Charles Gray (songwriter)
|This article relies largely or entirely on a single source. (February 2011)|
Charles Gray (1782–1851) was a Scottish captain in the Royal Marines, known as a song-writer.
Gray was born at Anstruther, Fife, on 10 March 1782. His education and early training fitted him for the sea, and in 1805, through the influence of a maternal uncle, he received a commission in the Woolwich division of the Royal Marines. He was thirty-six years in the service, and retired on a captain's full pay in 1841. He spent the remainder of his days in Edinburgh. His associates included Robert Chambers, Patrick Maxwell, and David Vedder.
Gray published in 1811 Poems and Songs, which went into a second edition at the end of three years. In 1813, on a visit to Anstruther, he had joined in the formation of a "Musomanik Society", a through which, in the four years of its existence, members contributed to Scottish song.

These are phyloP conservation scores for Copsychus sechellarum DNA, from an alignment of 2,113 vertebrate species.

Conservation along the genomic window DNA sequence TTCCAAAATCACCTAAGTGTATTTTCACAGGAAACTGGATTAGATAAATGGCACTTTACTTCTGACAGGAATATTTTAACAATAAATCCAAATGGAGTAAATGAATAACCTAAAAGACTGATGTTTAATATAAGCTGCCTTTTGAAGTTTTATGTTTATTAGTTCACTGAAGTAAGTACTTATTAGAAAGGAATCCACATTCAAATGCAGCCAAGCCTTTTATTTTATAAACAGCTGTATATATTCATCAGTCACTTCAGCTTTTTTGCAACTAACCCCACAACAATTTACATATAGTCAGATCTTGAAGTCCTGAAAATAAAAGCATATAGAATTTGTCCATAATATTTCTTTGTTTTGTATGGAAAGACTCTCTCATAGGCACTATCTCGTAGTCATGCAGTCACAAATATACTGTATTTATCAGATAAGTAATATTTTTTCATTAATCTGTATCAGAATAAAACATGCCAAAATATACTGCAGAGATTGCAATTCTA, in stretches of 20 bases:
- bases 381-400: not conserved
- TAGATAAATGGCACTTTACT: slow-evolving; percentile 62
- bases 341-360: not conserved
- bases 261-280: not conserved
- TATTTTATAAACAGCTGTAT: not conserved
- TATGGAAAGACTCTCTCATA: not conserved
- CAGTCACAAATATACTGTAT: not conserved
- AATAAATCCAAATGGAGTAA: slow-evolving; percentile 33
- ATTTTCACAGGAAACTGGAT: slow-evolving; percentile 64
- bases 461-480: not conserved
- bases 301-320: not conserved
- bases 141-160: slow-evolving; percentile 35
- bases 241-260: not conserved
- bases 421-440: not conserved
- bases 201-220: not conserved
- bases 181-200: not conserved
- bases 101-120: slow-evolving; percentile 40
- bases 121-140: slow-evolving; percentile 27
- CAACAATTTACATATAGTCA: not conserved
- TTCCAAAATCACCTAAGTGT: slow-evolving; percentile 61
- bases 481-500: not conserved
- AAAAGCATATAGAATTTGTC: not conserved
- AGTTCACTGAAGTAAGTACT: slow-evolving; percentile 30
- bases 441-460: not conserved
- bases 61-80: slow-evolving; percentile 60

During his naval career, Gray had practised lyric composition, and when he retired in 1841 he published his second volume Lays and Lyrics. Several of these poems were set to music by Peter M'Leod, and in one of them—"When Autumn has laid her sickle by"—he makes almost the only pointed allusion to his life at sea. He contributed to John Muir Wood's Songs of Scotland, and Whistle-Binkie.
Gray married early, his wife, Jessie Carstairs, being sister of the Rev. Dr. Carstairs, of Anstruther. She and one of her two sons predeceased Gray, at whose death, on 13 April 1851, the remaining son was a lieutenant in the Royal Marines.
- Stephen, Leslie; Lee, Sidney, eds. (1890). "Gray, Charles". Dictionary of National Biography. 23. London: Smith, Elder & Co.
- Couper, Sarah. "Gray, Charles". Oxford Dictionary of National Biography (online ed.). Oxford University Press. doi:10.1093/ref:odnb/11330. (Subscription or UK public library membership required.)
This article incorporates text from a publication now in the public domain: Stephen, Leslie; Lee, Sidney, eds. (1890). "Gray, Charles". Dictionary of National Biography. 23. London: Smith, Elder & Co.